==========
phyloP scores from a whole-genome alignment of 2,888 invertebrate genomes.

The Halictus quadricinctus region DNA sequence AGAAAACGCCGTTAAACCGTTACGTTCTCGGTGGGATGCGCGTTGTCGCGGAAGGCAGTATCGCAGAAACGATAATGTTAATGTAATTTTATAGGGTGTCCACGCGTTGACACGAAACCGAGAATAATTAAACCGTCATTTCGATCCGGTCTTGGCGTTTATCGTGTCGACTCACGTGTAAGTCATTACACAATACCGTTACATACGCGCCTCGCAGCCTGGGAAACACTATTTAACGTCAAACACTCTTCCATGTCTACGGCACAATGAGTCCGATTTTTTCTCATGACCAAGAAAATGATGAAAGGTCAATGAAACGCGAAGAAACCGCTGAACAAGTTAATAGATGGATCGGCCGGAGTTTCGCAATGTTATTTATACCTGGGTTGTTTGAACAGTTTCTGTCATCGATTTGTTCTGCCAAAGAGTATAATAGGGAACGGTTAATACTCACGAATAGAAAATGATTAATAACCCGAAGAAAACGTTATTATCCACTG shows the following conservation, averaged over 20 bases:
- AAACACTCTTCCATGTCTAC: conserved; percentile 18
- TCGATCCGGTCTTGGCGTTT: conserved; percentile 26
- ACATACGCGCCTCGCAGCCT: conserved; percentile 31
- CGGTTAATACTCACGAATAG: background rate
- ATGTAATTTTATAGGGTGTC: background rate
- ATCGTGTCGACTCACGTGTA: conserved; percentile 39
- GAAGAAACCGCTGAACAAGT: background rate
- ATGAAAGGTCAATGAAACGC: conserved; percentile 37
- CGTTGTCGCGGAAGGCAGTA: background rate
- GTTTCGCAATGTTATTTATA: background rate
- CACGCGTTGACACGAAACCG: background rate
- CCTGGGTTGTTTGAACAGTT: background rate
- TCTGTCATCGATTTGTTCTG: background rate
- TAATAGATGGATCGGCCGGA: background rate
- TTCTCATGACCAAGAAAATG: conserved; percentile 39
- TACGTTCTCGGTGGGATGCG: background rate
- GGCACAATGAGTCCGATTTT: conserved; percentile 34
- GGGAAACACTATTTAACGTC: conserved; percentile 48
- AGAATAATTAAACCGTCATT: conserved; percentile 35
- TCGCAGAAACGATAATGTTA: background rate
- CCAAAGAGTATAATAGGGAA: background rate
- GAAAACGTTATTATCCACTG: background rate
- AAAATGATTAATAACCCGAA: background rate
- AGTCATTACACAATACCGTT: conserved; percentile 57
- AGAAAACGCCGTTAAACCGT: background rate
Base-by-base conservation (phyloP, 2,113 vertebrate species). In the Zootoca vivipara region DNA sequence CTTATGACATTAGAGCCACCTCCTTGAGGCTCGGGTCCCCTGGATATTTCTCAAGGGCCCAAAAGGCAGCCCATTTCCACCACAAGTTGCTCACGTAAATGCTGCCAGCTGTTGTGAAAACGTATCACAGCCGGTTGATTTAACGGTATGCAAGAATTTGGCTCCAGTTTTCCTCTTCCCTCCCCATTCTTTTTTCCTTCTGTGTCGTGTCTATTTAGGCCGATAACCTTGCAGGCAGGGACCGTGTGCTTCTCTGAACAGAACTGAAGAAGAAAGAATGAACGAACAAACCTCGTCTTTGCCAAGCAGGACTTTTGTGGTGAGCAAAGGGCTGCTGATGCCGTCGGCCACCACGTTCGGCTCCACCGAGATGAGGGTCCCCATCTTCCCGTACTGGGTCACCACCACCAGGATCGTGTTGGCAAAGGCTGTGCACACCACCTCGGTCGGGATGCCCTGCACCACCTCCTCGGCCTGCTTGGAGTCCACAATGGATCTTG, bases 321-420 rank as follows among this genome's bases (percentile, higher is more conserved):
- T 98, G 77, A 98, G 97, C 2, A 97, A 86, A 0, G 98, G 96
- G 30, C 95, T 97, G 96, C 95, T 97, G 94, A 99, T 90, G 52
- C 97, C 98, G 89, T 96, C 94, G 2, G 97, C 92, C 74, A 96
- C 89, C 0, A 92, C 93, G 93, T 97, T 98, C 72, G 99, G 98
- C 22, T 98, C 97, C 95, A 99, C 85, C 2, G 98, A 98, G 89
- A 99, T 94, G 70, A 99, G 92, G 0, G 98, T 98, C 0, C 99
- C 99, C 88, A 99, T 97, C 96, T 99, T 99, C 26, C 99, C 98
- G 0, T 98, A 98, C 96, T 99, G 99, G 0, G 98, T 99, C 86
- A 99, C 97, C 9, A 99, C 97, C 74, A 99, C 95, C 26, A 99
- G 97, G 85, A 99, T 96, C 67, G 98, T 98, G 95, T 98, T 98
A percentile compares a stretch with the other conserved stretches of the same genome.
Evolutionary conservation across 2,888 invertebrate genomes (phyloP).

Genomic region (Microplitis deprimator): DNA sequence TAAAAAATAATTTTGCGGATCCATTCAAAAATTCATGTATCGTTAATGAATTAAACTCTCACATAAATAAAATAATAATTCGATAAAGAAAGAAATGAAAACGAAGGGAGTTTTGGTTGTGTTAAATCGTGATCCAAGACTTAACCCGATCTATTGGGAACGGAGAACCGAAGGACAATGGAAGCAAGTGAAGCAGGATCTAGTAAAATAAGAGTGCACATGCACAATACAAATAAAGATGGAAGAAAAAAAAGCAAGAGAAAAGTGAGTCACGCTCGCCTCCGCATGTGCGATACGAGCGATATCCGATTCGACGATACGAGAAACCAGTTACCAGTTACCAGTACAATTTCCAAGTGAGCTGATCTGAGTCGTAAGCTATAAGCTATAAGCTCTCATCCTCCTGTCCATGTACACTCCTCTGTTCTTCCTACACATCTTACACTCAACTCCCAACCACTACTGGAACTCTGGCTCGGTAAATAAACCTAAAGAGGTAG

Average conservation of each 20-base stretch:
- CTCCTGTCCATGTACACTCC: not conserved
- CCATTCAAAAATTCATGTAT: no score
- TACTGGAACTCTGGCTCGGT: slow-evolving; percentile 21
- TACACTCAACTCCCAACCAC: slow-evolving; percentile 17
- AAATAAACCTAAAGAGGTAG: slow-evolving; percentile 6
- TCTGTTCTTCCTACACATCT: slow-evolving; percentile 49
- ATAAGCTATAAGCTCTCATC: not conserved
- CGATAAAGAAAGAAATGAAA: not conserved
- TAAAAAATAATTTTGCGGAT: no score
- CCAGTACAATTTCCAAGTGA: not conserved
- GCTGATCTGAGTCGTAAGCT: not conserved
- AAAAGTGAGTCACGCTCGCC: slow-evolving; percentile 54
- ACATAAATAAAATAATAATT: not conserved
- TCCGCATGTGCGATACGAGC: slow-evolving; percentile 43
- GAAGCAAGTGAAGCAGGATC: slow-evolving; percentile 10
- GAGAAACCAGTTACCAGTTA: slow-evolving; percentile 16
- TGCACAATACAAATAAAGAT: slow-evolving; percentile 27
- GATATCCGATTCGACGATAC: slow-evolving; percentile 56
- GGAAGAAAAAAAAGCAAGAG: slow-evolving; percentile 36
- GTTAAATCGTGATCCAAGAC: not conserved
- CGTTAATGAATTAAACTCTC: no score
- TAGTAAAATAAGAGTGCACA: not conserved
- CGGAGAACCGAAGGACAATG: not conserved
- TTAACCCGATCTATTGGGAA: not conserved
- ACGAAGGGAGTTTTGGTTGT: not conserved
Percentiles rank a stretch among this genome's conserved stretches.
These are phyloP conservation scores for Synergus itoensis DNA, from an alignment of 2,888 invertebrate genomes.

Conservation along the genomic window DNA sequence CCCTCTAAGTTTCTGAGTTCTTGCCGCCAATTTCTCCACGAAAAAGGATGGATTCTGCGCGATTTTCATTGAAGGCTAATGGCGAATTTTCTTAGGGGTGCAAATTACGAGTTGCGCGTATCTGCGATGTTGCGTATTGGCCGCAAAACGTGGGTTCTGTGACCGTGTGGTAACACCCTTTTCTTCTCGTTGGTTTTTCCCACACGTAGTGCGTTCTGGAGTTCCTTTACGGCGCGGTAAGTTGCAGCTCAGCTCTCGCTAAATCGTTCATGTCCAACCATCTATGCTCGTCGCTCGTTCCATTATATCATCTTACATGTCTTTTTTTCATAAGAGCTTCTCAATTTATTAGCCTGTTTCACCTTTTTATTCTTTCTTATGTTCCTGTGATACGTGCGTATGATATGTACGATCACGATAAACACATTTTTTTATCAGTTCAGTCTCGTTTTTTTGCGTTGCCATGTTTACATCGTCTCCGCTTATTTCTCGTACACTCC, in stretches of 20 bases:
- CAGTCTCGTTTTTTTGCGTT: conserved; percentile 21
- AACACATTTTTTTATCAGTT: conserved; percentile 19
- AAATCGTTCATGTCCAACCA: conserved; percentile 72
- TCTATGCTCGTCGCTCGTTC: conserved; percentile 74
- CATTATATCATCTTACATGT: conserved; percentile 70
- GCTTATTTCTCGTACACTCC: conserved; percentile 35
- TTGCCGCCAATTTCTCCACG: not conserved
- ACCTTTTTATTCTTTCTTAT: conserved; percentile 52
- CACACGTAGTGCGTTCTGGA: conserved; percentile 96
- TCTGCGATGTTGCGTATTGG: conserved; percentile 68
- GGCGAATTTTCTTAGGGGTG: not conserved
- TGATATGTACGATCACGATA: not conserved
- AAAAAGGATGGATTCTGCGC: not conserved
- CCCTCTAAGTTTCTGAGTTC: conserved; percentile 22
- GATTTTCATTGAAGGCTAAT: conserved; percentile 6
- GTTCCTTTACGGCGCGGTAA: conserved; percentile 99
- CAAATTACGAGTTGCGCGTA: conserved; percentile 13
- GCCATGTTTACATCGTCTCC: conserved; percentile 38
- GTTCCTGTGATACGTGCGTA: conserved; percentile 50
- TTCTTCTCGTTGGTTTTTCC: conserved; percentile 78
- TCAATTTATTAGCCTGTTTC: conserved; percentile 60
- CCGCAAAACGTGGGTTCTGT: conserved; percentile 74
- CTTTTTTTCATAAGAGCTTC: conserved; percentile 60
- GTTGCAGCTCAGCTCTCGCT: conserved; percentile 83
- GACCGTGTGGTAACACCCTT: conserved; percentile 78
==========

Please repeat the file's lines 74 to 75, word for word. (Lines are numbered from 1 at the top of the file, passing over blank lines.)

- TCTATGCTCGTCGCTCGTTC: conserved; percentile 74
- CATTATATCATCTTACATGT: conserved; percentile 70